High-Yield Soybean Management

Growing soybeans requires more management today than 20 years ago due to earlier planting and increased disease and insect pressure.

Key Steps to Maximize Yields:

Soybean Variety Selection

  • Soil type, tillage system, drainage, geographic location, expected rainfall, potential diseases, and other local factors must all be accounted for in choosing an appropriate variety.

  • Resistance to specific races of SCN, resistance or field tolerance to Phytophthora root rot, other diseases, or iron deficiency chlorosis may be essential to achieving high soybean yields in a particular field.

Planting Date

soybean yield response to planting date
  • Recent research has shown that soybeans can tolerate a reasonably wide window of planting dates and still produce top yields; however, outside the optimum window, yields are significantly lower and less stable.
  • Pioneer studies conducted over a 13-year period also showed that highest soybean yields were usually obtained with late-April to early or mid-May plantings.
soybean yield response to planting date

Soybean yield response to planting date. Data from 23 site-years (IA, IL, IN, NE and MN), 2006-08. Pioneer Agronomy Sciences.

Row Width

  • Recent research studies have shown a 3 to 4 bu/acre yield advantage with drilled narrow-row and 15-inch row soybeans over soybeans in 30-inch rows.
average yield results from 7 soybean row spacing studies

Average yield results from 7 soybean row spacing studies published during the last 10 years.
(Hanna et al., 2008; De Bruin and Pedersen, 2008; Kratchovil et al., 2004; Cox and Cherney, 2011; Janovicek et al., 2006; Bertram and Pedersen, 2004; Pedersen and Lauer, 2003.)

Seeding Rate

  • Seeding rate decisions should be based on soybean seed cost, grain market price and individual production practices and seedbed conditions.

  • Higher seeding rates may need to be maintained to help prevent potential yield reductions or replanting when seedbed conditions, weather or pests are likely to reduce stands.

Optimum economic seeding rates at soybean market prices of $10, $12, and $15/bu and a $60/unit seed cost based on Pioneer research conducted across 9 locations in IA, IL, IN, MN, and NE.
(Research trials were planted in 30-inch rows, economic optimumseeding rates would be expected to be greater in narrow rows.)

Soil Fertility

  • An 80 bu/acre soybean crop would remove about 64 lbs P2O5 and 112 lbs K2O from the soil in the grain. Soil testing can determine if field levels are adequate to supply these or other required amounts.

  • Soybean plants have high nitrogen (N) needs, which are usually supplied by N-fixing rhizobia bacteria associated with the roots.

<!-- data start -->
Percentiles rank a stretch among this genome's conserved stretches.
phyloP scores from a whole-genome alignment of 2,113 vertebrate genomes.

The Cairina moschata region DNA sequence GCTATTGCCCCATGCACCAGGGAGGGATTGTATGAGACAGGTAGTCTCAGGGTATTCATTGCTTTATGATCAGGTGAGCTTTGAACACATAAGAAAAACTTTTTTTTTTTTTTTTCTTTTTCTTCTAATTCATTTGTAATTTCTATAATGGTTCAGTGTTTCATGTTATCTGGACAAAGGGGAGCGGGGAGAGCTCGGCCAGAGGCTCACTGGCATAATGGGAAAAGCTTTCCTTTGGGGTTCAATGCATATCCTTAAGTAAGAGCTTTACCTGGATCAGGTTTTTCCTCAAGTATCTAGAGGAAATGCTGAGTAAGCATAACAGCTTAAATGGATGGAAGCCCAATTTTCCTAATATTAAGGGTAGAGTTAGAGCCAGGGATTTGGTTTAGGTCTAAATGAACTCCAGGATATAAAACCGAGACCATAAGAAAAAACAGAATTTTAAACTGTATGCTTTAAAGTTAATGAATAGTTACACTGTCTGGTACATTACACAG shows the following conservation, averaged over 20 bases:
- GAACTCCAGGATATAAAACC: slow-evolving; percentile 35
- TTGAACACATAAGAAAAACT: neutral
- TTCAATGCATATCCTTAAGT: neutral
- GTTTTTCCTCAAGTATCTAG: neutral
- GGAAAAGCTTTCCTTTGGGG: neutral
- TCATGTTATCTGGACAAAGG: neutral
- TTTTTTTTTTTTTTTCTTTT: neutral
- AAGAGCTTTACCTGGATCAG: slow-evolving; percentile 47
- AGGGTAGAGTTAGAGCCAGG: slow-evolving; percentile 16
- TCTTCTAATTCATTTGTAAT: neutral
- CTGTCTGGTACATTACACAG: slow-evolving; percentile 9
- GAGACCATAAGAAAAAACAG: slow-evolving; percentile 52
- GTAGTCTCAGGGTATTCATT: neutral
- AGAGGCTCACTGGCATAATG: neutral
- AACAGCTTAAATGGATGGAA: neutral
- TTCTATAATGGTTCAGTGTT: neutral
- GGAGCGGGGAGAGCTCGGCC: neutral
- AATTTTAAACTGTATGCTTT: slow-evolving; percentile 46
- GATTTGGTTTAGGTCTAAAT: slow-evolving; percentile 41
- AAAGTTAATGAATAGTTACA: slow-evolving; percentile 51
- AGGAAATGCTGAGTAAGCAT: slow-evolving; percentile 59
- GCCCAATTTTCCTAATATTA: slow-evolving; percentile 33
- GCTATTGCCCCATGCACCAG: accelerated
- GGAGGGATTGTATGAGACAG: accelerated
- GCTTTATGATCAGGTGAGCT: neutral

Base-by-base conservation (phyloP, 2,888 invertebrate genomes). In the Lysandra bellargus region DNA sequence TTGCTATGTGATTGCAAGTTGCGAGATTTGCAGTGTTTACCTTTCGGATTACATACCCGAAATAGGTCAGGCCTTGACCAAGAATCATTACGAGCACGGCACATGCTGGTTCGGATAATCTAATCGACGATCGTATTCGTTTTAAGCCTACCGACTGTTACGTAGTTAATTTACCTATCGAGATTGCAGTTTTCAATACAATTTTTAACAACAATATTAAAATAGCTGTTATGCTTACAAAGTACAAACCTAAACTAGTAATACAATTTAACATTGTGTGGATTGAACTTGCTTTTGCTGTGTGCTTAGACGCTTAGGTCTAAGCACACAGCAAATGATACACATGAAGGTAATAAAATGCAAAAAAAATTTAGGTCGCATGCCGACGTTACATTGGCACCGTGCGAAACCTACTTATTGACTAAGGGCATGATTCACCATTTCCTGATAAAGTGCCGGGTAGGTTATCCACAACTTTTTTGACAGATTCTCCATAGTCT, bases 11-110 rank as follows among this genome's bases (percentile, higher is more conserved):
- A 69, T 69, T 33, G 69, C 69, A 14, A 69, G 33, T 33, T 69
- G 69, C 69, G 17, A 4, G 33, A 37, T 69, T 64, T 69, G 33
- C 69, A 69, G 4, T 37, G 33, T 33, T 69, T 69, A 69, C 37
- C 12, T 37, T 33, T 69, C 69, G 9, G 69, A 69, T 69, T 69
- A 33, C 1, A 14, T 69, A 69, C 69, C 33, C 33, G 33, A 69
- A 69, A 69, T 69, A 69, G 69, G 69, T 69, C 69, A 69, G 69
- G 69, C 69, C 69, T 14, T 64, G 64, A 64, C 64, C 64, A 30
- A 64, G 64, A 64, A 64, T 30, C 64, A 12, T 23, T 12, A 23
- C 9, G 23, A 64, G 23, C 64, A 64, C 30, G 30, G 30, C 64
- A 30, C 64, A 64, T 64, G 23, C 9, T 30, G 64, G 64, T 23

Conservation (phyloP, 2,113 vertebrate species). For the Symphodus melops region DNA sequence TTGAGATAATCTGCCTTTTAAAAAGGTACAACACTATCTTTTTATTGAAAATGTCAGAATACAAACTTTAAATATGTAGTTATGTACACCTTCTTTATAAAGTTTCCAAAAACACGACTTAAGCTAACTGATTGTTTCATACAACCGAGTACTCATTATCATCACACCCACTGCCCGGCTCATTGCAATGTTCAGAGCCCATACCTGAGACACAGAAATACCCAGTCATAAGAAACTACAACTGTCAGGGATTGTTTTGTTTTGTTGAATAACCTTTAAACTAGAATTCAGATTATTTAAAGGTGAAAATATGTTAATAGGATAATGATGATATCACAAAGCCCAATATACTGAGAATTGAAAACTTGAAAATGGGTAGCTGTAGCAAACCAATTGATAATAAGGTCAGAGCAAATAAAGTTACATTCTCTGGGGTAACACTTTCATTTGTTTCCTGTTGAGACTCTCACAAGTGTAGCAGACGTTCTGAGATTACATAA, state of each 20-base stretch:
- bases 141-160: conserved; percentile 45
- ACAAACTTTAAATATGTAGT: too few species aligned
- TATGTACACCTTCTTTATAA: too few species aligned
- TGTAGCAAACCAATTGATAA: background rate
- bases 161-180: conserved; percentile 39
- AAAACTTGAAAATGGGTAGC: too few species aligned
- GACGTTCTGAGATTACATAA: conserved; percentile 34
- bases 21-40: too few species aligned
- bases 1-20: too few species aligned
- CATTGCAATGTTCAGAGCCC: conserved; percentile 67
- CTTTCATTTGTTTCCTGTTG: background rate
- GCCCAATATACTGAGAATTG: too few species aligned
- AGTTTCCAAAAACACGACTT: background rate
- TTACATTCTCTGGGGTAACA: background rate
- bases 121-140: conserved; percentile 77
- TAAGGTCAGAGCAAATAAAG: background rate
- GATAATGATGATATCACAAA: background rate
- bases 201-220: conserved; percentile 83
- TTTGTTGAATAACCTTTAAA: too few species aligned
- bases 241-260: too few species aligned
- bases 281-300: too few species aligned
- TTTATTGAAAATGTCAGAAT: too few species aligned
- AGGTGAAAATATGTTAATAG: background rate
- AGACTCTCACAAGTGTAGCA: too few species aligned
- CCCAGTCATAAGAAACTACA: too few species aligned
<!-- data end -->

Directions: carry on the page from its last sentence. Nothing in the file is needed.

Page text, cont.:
• Adding N fertilizer is usually unnecessary under normal production practices, However, research in some irrigated, high-yield environments has demonstrated that applications of N during the pod or seed stages of soybean development can increase yield.

  • Soybeans are more often deficient in manganese than in other micronutrients, and respond well to manganese fertilizers when deficient.

  • Soybeans do not always respond to sulfur fertilizer, but yield responses can be substantial in cases where sulfur is deficient.

Soybean nutrient needs for an 80 bu/acre crop

Soybean nutrient needs for an 80 bu/acre crop
Soybeans under conventional and intensive management systems at the R6 growth stage.

SCN Management

  • SCN has increasingly infested more fields throughout the U.S. Growers should test soils, select resistant varieties, rotate crops, rotate sources of resistance, and reduce other stresses on the crop to minimize damage from this pest.

Disease and Insect Control

  • Disease control begins with scouting to understand disease risks and their potential severity in each field. Variety selection, crop rotation, seed treatments and foliar fungicides are the best tools available to counter most disease threats.

  • Management of soybean aphid or bean leaf beetle may be necessary for top yields. Scout diligently and treat with an insecticide if needed.

  • Due to earlier planting and higher levels of crop residues, fungicide-insecticide seed treatments are becoming more common and merit testing by growers. Pioneer research has shown increased yields and profits with these products.

  • Strobilurin fungicides applied at the R3 growth stage have consistently increased soybean yields in Pioneer studies. Including an insecticide in the tank was usually cost-effective.

Yield response of soybean to Headline� and Asana� applied at the

Yield response of soybean to Headline® and Asana® applied at the R3 growth stage in Pioneer research studies (2007-08).

Weed Control

  • Effective weed management in soybean has often been relatively easy to achieve in recent years due to the availability of glyphosate-resistant varieties; however, glyphosate- resistant weeds are becoming increasingly common.

  • Using a preemergence herbicide can improve weed control, and additional postemergence herbicides may be necessary to prevent escapes of weeds not controlled by glyphosate.


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Product responses are variable and subject to many factors including soil type, management practices and environmental stress as well as disease and pest pressures. Individual results may vary.